Detailed reviews are very effective and often will give you a clear perspective on the plugin.

When reading reviews, pay attention to common issues with the plugin. Does it work properly? Are there constant issues? What do users wish they could improve?

Take the time to carefully read plugin reviews. After installing a plugin, be sure to come back and leave your own review to help others in the community.

4. Test the Plugin on a Staging Site

You invest a lot of time into your website. So, when it launches (or re-launches), you want everything to be nearly perfect.

Because every plugin isn’t equally effective, you should test the plugin on a staging site before installing it to your website. It’s better to be safe than sorry.

You’d deploy the plugin in a secure environment and see how it would operate on your site. You can learn about what works or pinpoint any potential bugs. Reach out to a developer who can offer you some assistance.

If a staging site isn’t an option for you, you also can install the plugin during a slow period, like between midnight and 4am. Therefore, if a major problem occurs, less visitors witness the issue.

Moreover, plugins are notorious for slowing down website speeds. To avoid these woes, you should test your website before and after activating your plugin. Tools like Pingdom can help you assess how the plugin affects your site’s speed.

use pingdom to see how WordPress plugins affect site speed

Testing gives you a chance to experience the plugin. Consider it a convenience to explore the functionality of the plugin.

5. Support Forums

Whether you’re buying a car or installing a plugin, customer support is key to ensuring you get the best from a product or service.

Due to the nature of free WordPress plugins, you’re not always guaranteed support. It’s a daunting task for a developer who just wanted to create a cool plugin.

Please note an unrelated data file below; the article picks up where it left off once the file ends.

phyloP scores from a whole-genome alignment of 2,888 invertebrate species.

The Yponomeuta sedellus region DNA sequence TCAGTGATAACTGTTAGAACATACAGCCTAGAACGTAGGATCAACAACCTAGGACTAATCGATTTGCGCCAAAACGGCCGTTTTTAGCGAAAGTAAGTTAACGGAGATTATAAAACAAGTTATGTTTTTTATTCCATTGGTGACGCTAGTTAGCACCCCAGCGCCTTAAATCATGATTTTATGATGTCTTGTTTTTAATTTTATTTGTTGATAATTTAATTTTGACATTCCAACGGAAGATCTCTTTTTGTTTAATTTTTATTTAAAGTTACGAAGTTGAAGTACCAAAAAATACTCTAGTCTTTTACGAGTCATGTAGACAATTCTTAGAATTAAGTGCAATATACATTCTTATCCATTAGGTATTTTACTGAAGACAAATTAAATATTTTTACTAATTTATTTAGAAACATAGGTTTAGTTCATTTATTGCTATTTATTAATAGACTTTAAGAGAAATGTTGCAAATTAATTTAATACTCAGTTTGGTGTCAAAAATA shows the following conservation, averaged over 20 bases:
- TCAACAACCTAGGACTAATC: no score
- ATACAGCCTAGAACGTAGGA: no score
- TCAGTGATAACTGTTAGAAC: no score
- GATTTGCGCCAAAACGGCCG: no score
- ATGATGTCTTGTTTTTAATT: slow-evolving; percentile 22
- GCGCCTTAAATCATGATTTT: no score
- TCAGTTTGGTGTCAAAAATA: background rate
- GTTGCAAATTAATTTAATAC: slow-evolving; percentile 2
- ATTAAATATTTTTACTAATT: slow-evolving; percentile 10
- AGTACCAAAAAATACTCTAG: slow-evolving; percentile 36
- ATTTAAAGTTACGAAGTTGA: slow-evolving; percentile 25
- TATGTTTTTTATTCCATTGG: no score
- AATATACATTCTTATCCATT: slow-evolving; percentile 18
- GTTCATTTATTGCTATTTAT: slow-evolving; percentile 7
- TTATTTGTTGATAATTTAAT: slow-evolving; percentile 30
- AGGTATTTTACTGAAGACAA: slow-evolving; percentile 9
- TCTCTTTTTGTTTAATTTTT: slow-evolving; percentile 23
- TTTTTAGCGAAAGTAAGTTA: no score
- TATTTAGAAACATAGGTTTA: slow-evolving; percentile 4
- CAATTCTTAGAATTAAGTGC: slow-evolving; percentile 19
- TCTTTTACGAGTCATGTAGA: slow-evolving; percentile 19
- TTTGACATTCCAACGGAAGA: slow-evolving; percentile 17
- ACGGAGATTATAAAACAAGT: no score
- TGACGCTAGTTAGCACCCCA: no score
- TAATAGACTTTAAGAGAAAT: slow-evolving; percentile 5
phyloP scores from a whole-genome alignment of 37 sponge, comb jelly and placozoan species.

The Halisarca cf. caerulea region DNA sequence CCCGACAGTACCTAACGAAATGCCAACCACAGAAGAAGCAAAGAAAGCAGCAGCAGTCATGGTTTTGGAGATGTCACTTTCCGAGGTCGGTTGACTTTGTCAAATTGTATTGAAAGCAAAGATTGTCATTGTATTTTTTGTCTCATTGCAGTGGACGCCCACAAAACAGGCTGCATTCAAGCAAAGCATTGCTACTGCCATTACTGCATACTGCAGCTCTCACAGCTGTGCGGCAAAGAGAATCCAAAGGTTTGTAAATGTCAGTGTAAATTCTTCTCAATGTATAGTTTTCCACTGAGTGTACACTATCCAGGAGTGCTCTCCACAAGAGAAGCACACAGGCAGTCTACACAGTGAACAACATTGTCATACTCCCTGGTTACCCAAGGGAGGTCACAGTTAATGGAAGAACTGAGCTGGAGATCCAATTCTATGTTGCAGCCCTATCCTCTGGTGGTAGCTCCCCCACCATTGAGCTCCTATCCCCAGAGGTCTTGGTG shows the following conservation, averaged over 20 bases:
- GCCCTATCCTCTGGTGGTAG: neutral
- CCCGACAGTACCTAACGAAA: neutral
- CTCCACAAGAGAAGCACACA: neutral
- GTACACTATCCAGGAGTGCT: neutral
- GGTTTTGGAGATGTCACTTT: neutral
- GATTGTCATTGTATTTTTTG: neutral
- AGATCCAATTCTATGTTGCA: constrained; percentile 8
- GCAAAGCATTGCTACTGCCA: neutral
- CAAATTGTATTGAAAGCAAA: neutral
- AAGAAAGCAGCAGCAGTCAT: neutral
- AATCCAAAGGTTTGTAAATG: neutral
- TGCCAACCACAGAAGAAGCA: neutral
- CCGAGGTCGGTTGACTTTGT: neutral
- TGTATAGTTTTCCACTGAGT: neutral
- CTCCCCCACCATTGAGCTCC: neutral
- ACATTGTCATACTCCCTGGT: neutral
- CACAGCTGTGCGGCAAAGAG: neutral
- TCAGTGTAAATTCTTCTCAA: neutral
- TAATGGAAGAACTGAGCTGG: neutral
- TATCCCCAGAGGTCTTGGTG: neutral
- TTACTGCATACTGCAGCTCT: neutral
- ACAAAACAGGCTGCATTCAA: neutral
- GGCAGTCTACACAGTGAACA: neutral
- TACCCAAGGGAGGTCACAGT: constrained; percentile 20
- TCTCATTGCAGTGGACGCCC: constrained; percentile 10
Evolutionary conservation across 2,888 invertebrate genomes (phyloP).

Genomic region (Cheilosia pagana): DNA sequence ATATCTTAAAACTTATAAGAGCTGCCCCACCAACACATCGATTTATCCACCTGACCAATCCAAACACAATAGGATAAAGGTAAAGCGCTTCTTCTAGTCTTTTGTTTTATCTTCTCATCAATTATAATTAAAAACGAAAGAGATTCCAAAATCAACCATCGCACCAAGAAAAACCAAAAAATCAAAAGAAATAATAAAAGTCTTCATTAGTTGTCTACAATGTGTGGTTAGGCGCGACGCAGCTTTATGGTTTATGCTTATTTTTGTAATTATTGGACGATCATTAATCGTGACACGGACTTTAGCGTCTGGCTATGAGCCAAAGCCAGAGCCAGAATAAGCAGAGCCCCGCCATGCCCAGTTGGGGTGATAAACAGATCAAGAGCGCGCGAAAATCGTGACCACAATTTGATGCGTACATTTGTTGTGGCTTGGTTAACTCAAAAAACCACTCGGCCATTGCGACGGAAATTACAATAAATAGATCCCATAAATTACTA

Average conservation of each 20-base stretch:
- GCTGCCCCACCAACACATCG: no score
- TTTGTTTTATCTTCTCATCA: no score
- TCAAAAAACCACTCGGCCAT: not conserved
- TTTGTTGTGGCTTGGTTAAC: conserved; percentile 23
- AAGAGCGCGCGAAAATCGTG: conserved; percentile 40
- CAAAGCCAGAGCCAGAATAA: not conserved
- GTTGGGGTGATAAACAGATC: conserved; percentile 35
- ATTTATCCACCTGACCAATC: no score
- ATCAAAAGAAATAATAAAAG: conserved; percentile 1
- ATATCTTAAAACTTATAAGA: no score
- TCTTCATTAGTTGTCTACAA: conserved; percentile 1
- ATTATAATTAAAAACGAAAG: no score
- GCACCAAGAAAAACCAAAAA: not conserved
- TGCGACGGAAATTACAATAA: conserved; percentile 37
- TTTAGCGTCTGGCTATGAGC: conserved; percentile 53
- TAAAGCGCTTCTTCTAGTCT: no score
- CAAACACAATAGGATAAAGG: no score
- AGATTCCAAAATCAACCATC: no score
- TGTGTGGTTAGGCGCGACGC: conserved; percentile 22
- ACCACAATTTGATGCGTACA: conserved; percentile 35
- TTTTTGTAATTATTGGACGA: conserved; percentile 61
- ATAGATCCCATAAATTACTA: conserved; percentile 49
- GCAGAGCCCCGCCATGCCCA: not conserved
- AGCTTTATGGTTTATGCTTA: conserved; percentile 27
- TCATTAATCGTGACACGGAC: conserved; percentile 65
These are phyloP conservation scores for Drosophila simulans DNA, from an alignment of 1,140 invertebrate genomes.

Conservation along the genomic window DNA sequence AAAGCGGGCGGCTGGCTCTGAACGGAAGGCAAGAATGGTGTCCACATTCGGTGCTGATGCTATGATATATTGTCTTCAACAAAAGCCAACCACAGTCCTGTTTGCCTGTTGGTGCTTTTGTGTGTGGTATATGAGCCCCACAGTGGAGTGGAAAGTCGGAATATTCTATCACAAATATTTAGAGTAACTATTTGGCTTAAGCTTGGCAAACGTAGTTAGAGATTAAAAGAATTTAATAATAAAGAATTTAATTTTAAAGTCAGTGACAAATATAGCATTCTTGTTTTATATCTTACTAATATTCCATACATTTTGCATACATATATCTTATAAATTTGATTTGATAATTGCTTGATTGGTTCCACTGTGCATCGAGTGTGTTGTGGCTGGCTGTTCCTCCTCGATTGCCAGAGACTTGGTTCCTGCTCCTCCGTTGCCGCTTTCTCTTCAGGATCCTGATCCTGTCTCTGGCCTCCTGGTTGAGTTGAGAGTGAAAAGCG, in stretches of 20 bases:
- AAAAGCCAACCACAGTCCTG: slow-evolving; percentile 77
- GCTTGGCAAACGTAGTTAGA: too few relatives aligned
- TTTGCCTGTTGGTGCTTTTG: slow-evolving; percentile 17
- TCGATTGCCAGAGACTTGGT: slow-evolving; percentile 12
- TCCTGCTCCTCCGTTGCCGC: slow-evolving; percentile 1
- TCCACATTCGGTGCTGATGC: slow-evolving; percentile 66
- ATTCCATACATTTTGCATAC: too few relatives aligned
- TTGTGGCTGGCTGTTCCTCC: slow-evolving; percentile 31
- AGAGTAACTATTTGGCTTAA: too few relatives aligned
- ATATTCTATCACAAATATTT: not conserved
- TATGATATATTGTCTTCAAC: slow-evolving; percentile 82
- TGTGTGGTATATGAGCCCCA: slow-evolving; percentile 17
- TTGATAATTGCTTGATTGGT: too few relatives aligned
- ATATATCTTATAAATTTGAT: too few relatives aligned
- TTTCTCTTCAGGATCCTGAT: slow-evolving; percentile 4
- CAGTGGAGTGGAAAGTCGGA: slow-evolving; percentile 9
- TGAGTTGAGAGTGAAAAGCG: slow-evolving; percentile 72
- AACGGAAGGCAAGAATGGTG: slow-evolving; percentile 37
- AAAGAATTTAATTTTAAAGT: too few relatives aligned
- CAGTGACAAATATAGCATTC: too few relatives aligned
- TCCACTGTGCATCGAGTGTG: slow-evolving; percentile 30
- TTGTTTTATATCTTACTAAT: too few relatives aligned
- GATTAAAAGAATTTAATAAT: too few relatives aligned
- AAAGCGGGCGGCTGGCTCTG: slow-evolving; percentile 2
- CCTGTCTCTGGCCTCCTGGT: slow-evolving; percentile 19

Luckily, most plugins offer limited support on their official WordPress support forums. You can read answers and post your own questions.

Every developer isn’t a fan of responding to questions through forums. You may have to dig around to locate their email address to connect with them directly.

The image below is a support forum example for OneSignal, a web push notification plugin for WordPress. Green check marks indicate the issue was resolved.

onesignal wordpress notification plugin

Also, don’t forget to visit the Frequently Asked Questions section of the free plugin. You can find key information on setup and features.

Support forums hold a treasure trove of information about the plugin. Use it to your advantage and determine if you can get answers to your questions.

Assess Your Free WordPress Plugin Options

WordPress plugins expand your site’s functionality. With so many free plugins to choose from, you should assess them before installation. Look at the plugin’s reviews and support forums to help with your evaluation.

Shayla Price creates and promotes content. She lives at the intersection of digital marketing, technology, and social responsibility. Originally from Louisiana, Shayla champions access to remote work opportunities. Connect with her on Twitter at @shaylaprice.